US Secretary of State Mike Pompeo accused the court of launching an “ideological crusade against American service members” while Attorney General William Barr, without offering evidence, also accused Russia and other unnamed foreign powers of “manipulating the ICC in pursuit of their own agenda,” NPR reported.
The administration also said it had “strong reason to believe” that there is “corruption and misconduct” at the highest levels of the prosecutor’s office, but provided no evidence to back up this claim, NBC said.
Although the US is currently not a party to the Treaty of Rome that established the international court, Afghanistan is, along with more than 120 countries.
Analyst David Bosco told Politico that sanctions would hinder the court’s investigation: Officials working the case could be barred from the US or risk losing their assets in the country.
“It’s an additional logistical complication for the court,” Bosco said.
Fear and Desperation
Syrian President Bashar Assad sacked his prime minister Thursday as the war-torn country faces a deepening economic crisis and a new wave of anti-government protests in government-held areas, Reuters reported.
Syrian state media reported that Prime Minister Imad Khamis would be replaced by Water Resources Minister Hussein Arnous, but did not provide further details.
The Syrian pound has plunged to record lows in recent days, leading to a spike in prices for staples.
The government has blamed Western sanctions for the hardships faced by Syrians, who have been struggling to afford necessities during most of the nine years of the country’s civil war.
Meanwhile, hundreds of residents of the Druze-majority city of Sweida took to the streets this week to protest the dire living conditions.
Protesters demanded the removal of Assad, a rare occurrence in government-controlled areas.
Switzerland’s lower house of parliament approved a bill Thursday that would legalize same-sex marriage, a major step for the Western European nation which has lagged behind its neighbors in gay rights, the Local reported.
The bill was backed by all major Swiss political parties but opposed by the right-wing Swiss People’s Party.
The proposed legislation would not only legalize marriage between same-sex couples but would also allow lesbian couples to access sperm banks.
The vote follows a referendum earlier this year which criminalized homophobia.
Currently, gay marriage is illegal in Switzerland but same-sex couples have the option of a “registered partnership” to enjoy similar rights as married couples.
The bill’s approval is a major milestone for Switzerland, which has in the past taken a more liberal approach toward other controversial issues such as euthanasia and prostitution.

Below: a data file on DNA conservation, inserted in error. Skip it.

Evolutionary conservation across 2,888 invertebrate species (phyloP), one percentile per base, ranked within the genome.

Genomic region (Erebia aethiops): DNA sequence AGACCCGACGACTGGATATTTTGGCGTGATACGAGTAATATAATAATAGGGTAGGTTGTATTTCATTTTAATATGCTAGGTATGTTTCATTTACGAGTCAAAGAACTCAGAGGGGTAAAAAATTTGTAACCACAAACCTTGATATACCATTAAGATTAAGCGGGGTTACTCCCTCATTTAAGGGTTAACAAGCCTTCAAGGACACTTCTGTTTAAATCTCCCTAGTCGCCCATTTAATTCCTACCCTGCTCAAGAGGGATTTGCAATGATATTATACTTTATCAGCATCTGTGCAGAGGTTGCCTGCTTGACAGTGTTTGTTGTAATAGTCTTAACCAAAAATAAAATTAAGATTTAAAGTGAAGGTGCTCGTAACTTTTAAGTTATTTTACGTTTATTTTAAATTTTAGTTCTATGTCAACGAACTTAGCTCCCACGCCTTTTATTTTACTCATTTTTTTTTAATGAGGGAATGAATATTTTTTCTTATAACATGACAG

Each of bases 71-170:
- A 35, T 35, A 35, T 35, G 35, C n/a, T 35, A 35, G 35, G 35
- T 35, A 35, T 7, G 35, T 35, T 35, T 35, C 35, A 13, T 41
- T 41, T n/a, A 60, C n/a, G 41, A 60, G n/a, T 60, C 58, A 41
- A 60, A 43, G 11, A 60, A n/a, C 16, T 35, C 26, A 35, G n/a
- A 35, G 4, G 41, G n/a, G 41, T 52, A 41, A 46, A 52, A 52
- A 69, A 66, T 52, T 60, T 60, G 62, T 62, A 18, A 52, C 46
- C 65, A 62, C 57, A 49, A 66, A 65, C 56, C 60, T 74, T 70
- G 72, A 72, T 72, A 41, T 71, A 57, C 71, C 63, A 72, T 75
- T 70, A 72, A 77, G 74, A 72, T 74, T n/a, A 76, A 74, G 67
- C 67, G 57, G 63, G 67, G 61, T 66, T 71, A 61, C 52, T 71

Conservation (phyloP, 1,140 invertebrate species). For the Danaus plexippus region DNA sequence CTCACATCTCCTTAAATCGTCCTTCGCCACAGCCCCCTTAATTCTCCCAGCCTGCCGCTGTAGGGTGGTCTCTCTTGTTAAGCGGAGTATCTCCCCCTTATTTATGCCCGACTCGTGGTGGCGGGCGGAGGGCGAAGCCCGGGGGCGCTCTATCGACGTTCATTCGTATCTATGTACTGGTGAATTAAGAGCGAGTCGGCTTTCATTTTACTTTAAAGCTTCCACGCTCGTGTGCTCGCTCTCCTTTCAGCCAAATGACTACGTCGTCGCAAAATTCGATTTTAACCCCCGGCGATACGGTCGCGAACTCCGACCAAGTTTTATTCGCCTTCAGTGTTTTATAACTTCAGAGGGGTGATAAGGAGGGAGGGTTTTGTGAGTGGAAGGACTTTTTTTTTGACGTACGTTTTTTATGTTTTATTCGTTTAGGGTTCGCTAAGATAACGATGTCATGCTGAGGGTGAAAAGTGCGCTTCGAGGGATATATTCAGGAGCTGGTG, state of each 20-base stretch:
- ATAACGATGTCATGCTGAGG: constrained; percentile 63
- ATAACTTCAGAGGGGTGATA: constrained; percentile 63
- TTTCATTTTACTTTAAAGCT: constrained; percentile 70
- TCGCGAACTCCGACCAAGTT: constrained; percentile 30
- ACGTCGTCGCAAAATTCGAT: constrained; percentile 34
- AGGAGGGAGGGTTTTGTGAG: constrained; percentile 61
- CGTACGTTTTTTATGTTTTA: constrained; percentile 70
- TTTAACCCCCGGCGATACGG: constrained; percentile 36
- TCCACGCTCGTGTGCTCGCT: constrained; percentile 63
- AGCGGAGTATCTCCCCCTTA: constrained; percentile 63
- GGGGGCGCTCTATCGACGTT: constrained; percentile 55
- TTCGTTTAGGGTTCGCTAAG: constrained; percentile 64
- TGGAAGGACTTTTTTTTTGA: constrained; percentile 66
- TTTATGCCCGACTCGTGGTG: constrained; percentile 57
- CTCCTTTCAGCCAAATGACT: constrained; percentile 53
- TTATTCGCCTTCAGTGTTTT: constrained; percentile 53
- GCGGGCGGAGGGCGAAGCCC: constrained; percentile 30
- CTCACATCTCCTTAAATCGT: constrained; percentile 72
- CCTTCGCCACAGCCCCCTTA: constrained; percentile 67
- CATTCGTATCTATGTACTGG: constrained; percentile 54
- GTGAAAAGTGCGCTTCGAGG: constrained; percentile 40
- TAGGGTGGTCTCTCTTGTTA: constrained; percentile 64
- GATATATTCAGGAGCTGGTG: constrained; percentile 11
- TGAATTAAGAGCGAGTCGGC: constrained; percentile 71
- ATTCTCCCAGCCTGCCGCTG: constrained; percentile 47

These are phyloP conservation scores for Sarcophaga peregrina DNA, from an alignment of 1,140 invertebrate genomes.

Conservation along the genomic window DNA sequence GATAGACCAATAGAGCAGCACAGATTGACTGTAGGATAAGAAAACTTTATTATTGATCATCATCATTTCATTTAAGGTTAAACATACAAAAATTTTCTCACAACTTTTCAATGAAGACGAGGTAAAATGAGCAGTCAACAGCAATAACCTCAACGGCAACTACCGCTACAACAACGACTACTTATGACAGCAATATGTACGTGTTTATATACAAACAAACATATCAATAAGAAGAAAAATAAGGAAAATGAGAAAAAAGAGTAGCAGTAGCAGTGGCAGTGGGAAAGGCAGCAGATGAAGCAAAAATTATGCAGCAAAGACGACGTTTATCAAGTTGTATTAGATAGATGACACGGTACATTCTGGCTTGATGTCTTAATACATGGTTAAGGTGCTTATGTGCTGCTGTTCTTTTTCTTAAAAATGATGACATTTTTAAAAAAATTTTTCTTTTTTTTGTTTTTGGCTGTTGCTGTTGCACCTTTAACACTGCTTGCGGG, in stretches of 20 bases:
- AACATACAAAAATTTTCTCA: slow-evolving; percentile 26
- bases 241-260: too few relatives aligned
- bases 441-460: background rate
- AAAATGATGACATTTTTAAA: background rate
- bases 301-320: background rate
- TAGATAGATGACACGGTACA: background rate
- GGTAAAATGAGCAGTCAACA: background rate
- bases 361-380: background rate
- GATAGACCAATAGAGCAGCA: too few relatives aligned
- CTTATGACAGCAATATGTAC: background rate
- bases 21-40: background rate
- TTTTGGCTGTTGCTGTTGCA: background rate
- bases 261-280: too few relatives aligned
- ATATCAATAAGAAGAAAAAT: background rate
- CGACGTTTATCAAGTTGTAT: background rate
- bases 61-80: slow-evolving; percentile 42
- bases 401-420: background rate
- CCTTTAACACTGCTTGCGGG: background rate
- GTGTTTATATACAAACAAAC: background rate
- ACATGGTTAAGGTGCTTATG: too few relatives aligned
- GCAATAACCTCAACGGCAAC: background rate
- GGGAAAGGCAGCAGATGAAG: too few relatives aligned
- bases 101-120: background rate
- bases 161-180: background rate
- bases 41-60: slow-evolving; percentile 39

The upper house of parliament still needs to approve the bill. If it does, the bill will then be put to a referendum.
The Haste of Life
The evolution of species happened more rapidly than previously believed, according to a study published in the journal, Historical Biology.
Scientists discovered a fossil of a millipede-like creature in Scotland believed to be the oldest-known land animal ever found, Reuters reported.
The extinct bug, named Kampecaris obanensis, lived around 425 million years ago, likely in a lakeside environment where it fed on decomposing plants.
Researchers said that the arthropod resembles modern millipedes, but it belongs to a distinct extinct group and has no relation with today’s crawler.
The team found the millipede on the Scottish island of Kerrera, where other archaeologists previously unearthed Cooksonia, the oldest-known plant with a stem.
Lead author Michael Brookfield explained that the findings offer new evidence about how fast bugs and plants evolved from lake-inhabiting communities to complex forest ecosystems in a span of 40 million years.
“It’s a big jump from these tiny guys to very complex forest communities, and in the scheme of things, it didn’t take that long,” he said. “It seems to be a rapid radiation of evolution from these mountain valleys, down to the lowlands, and then worldwide after that.”
COVID-19 Global Update
More than 180 nations worldwide have confirmed cases of the coronavirus. The following have the highest numbers worldwide as of 4 a.m. ET:
- US: 2,023,347
- Brazil: 802,828
- Russia: 501,800
- India: 297,535
- UK: 292,860
- Spain: 242,707
- Italy: 236,142
- Peru: 214,788
- France: 192,493
- Germany: 186,805
Source: Johns Hopkins University